It was difficult to watch my mom progress through the various stages of Alzheimer’s disease. Sometimes she was quiet and sedate, and at others she was combative and uncooperative. It didn’t take me long to discover that certain actions, environments, and responses triggered Mom’s agitation. For instance, keeping my voice calm and my expression smiling, even when I felt tense, helped prevent Mom’s anxiety from escalating.
Dementia patients can seem stubborn, obstinate, or lazy. They may appear mean and ornery or like they don’t want to participate in life. But those actions require choice—choices those with dementia struggle to make.
Behavioral changes occur in those with dementia
because the disease process causes brain damage.
People with dementia can’t process information (seeing, hearing, speaking) quickly or the same way they did when they were younger and healthy. They have a desire to express themselves and be engaged, as all humans do. They retain the desire to be productive and relate meaningfully far longer than they have the ability.
It’s important to keep people with dementia engaged and active. There are many reasons to keep loved ones with dementia participating in activities:
- It gives caregivers a break
- It can decrease agitation and fear
- It can decrease wandering, rummaging, and asking repetitive questions
- It helps those with dementia feel productive
The brain damage from dementia can make it difficult for people
- to initiate activity.
- to understand directions.
- to make choices.
This is because it can take people with dementia up to 60 seconds to process information. This fact is important to remember when gauging simple speech with a loved one living with dementia.
While we can’t changed out loved one’s diagnosis, we can alter the way we relate to them.
Changing how we approach an elder with
dementia can improve their quality of life.
Consider some of the following steps to help make your loved one’s life easier:
- Think of the easiest way to explain directions or a process. Break it down into individual steps.
- If someone is being uncooperative, try to think from their perspective about what the problem might be.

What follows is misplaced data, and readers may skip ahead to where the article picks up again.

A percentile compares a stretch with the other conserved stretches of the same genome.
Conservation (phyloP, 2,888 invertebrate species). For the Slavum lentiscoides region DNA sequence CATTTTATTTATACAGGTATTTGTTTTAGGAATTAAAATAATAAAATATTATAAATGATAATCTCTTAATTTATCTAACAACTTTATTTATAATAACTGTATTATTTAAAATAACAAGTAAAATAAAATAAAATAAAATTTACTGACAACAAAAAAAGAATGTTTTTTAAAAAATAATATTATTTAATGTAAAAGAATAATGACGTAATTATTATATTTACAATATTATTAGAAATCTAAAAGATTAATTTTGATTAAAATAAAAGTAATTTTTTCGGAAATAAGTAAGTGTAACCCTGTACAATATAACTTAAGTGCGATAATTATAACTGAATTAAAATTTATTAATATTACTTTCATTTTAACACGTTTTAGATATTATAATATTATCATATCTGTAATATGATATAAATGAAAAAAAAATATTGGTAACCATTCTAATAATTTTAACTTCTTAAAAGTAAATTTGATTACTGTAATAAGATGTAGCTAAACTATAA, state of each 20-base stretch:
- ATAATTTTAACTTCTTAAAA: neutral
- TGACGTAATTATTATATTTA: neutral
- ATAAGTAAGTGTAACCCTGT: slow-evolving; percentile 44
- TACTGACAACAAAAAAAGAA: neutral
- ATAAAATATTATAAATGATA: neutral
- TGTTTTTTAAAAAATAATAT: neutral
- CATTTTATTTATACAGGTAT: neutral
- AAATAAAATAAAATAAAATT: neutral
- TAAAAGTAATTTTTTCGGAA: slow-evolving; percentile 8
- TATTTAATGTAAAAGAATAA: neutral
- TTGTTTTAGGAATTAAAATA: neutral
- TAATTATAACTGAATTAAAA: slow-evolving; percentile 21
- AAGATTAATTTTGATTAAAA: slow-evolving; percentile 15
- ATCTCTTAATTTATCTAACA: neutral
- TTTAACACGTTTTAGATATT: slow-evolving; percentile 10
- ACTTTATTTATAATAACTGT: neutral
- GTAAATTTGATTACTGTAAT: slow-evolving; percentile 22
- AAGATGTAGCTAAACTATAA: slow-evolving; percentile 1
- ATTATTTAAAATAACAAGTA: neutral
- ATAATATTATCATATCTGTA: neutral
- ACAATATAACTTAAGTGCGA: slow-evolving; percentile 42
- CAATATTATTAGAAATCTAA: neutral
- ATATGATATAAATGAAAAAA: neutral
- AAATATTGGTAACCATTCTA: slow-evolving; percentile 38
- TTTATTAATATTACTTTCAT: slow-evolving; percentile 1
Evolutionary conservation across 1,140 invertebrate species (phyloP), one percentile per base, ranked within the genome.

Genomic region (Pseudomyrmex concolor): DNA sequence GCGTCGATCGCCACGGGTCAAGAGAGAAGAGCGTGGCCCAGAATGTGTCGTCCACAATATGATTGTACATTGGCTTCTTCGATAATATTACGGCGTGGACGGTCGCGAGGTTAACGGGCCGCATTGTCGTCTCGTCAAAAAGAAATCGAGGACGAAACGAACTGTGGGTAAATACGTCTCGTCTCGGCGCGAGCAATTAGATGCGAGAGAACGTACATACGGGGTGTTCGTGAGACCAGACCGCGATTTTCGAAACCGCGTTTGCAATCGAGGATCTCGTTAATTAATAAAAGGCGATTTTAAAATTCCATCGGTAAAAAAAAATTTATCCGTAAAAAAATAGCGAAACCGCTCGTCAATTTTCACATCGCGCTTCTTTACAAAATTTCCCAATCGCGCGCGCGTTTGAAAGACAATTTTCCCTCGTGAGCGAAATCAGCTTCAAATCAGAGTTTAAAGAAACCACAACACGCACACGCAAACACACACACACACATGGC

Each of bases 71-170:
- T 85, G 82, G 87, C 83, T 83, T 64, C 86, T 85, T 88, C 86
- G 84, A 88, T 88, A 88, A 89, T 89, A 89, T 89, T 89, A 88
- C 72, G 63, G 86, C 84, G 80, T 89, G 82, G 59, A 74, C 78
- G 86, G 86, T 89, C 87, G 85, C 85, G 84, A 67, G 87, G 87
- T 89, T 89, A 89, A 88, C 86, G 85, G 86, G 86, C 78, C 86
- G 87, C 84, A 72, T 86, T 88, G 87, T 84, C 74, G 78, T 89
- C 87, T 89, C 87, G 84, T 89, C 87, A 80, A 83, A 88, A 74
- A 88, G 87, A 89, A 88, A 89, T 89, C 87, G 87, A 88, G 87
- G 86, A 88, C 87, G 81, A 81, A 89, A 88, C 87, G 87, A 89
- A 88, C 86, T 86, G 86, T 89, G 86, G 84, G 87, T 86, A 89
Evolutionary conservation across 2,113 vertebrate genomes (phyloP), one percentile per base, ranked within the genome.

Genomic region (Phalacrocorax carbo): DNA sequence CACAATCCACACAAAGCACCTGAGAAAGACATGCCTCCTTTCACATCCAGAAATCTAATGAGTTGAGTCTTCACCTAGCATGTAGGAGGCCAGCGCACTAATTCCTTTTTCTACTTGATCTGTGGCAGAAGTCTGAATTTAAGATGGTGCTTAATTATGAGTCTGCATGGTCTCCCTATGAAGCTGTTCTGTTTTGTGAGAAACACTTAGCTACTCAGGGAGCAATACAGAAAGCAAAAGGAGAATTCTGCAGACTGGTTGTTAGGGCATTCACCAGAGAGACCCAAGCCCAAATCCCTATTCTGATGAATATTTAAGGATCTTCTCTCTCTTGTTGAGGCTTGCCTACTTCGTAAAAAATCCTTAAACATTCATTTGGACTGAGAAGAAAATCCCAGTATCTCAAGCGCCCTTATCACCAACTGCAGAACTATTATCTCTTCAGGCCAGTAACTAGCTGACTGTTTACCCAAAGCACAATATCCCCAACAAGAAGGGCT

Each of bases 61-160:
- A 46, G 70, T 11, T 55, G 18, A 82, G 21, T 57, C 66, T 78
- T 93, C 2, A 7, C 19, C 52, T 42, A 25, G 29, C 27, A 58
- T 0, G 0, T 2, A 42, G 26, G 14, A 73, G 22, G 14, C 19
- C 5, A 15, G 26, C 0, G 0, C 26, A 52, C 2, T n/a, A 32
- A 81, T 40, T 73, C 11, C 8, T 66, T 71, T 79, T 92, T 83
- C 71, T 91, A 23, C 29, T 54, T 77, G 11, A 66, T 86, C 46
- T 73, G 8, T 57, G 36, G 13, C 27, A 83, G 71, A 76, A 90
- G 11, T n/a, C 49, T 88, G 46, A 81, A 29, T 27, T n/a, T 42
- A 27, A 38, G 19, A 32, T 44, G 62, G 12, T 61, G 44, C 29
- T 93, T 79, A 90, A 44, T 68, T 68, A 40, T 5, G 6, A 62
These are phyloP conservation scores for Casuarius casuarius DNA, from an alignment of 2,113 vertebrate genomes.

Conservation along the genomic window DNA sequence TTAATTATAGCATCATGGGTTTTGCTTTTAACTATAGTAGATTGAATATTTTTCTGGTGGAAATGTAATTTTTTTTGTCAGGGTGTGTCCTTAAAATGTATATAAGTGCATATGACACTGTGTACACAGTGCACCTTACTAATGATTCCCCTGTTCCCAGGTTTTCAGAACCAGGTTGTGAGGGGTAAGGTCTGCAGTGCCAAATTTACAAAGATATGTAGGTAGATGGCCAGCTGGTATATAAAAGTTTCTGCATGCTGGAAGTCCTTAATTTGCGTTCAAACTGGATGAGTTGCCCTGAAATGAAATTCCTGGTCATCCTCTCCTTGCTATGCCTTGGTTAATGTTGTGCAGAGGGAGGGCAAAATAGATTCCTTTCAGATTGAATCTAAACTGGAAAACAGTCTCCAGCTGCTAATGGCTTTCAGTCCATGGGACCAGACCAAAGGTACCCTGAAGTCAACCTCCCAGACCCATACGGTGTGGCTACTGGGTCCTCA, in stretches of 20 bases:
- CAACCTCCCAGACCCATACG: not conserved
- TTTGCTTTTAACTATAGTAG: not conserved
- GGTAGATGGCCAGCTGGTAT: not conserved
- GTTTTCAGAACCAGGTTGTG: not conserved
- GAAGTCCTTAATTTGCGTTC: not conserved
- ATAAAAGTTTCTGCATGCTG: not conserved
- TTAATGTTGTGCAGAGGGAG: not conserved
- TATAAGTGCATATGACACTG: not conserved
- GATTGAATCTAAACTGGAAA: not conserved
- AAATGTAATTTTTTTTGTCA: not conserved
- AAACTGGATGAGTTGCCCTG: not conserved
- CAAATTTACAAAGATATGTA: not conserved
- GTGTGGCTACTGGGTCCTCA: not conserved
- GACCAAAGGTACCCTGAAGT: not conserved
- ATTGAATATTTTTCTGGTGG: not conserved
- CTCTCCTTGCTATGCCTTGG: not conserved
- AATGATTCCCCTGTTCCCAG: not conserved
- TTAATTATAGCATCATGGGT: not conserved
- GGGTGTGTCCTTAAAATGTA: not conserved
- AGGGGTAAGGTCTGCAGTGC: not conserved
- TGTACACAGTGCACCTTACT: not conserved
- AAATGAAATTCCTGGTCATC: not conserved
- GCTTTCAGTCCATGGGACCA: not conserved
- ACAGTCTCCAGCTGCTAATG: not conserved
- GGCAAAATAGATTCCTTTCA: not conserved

- When possible, modify activities to be easier.
- Don’t ask when you can tell. For instance, don’t say, “Do you remember who I am, Dad?” Instead, say, “Hi, Dad. It’s me, Sharon.”
- Be sensitive to your tone and facial expression. It’s more important HOW you say something than what you are saying.
- If a word upsets them, don’t use it. My mother hated the shower, so I would say, “Come with me, Mom, I need some help,” which I needed. I needed her cooperation.
- If someone is frightened, don’t tell them not to be, which doesn’t help. Acknowledge their fear and tell them you will keep them safe and protect them.
- DON’T argue and defer to logic. Acknowledge what concerns them (“I know you miss your mother.”) and try to redirect them Let’s wait for her over here. Can you help me fold towels while we wait?”).
- People with dementia often respond to the question “Can you help me?”.
- Find or create tasks that your elder can help with: sorting laundry, folding towels, vacuuming, dusting, straightening the pantry, setting the table, etc.When possible, have your loved one do tasks with If you’re cooking, as them to chop the eggs (maybe not with a knife) mix the salad ingredients, or snap the green beans.
- Give instructions only one step or two at a time.
- Set out any items that are needed for a task.
- If you are asking your elder to do something, do it with them to demonstrate.
- Get them games, puzzles, cards, books, etc. with enlarged and simplified print and visuals. People with dementia seem to be particularly fascinated with children—books with children’s faces, TV shows featuring children, etc.
- sorting silverware
- looking through photographs
- petting a dog or cat
- listening to music yard
- work sorting coins or nuts and bolts
- washing windows
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